FORT SILL, Okla., Oct. 11, 2018 -- With the Army increasing the challenge of basic combat training, D Battery, 1st Battalion, 31st Field Artillery is the test battery here pioneering much of the program of instruction (POI) implementation.

Working through each requirement and the resulting lessons learned, the battery is developing tactics, techniques, and procedures for the rest of the 434th Field Artillery Brigade's basic combat training batteries here.

This cycle being the battery's second Forge before the POI takes effect, we applied many lessons learned to make this cycle a useful mode for execution of the Forge.

A big part of the changes require the substitution throughout the cycle of ruck marches for much of the normal bus transportation.

These marches have built trainees' stamina and conditioning for this, the final FTX or Forge Week, a crucible. The penultimate week to the Forge gave trainees a slight respite in preparation for the capstone exercise, conducting Phase II shots, and combatives and pugil tournaments, as well as the obligatory precombat inspections and checks.

The Forge, a 96-hour exercise, covers 26 miles of cumulative ruck marching in tactical movements, contributing to a distance of over 38 miles, counting navigation and negotiation of operations on the various training areas.

The Forge consists primarily of night operations where trainees executed medical squad training exercise lanes consisting of a string of evaluated, hands-on combat aid tasks.

The Forge began auspiciously with a midnight start point for a tactical road march, the trainees' first event.

Along this route they encountered obstacles (the Combat Obstacle Course) under cover of night before encountering a key leader engagement, which created the framework for much of the mission to come.

Operations during daylight chiefly consisted of reset and position improvement at the trainees' patrol base and a pugil competition, while maintaining at least 33 percent security.

With the coming of dark Day 1 into Day 2, trainees reacted to a mass casualty event, and were presented an ethical dilemma, for which they had to apply their Army values.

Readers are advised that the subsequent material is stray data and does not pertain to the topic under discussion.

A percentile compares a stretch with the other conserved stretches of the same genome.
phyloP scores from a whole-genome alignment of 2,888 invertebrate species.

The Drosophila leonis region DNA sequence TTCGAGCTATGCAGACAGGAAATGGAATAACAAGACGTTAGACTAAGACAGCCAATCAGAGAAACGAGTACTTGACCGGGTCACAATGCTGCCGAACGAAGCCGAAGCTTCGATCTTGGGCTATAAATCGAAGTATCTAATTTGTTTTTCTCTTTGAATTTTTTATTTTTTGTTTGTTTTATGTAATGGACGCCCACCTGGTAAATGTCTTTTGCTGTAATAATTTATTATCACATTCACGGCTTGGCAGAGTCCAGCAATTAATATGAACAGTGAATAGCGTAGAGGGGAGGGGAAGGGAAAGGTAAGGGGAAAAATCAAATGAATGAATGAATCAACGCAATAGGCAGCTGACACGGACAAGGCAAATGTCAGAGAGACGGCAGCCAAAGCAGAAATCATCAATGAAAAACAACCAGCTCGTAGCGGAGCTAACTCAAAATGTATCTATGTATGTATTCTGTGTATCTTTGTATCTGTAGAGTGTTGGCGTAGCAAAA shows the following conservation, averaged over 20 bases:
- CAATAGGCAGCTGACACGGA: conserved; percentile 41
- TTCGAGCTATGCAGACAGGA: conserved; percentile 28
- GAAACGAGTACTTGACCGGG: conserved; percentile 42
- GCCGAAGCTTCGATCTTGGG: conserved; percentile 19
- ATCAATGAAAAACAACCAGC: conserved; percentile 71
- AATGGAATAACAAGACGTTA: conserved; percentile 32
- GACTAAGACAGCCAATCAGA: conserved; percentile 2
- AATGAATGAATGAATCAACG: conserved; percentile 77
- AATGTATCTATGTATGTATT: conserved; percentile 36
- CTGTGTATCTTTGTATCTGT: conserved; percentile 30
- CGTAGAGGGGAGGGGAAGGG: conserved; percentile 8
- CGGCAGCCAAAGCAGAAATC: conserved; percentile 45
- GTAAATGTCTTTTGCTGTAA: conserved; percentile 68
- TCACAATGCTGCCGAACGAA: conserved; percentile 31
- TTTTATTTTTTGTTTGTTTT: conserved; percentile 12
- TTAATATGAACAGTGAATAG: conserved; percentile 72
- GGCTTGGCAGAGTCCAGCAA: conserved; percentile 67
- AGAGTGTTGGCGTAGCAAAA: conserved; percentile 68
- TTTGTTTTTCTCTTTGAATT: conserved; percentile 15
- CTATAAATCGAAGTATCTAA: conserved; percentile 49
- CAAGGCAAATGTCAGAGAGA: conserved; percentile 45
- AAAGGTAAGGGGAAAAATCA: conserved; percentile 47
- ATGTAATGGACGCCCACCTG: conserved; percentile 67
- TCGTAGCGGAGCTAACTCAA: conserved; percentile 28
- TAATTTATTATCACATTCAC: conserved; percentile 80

Next day, trainees exercised on medical squad training then transitioned to a force-on-force encounter with an opposition unit, each armed with Multiple Integrated Laser Equipment System gear to provide immediate feedback.

The battery then conducted a movement under direct fire at the Night Infiltration Course.

On Day 3, trainees conducted simple, yet slightly advanced rifle marksmanship of reflexive fire techniques at a live-fire range. Trainees trained up to this throughout the cycle using the crawl-walk-run progression model, with dry drill before live drills of magazine changes, ready-up drills, using a steady walking platform with a heel-toe roll.

That evening, the battery set out on a 10-mile tactical road march to the Combat Conditioning Course, which they negotiated under the cover of darkness.

Rolling into Day 4, the trainees moved to the 1-Mile Track to conduct a Keep in Mind System test, a round robin set of tactical and mental agility tasks. Upon completion, trainees made their way to the Rite of Passage site to officiate their transition from civilian to Soldier.

This has been an exhilarating and special BCT cycle as this group of trainees was the first in the 434th FA to go through much of the new POI, that took effect for the entire brigade Oct. 1.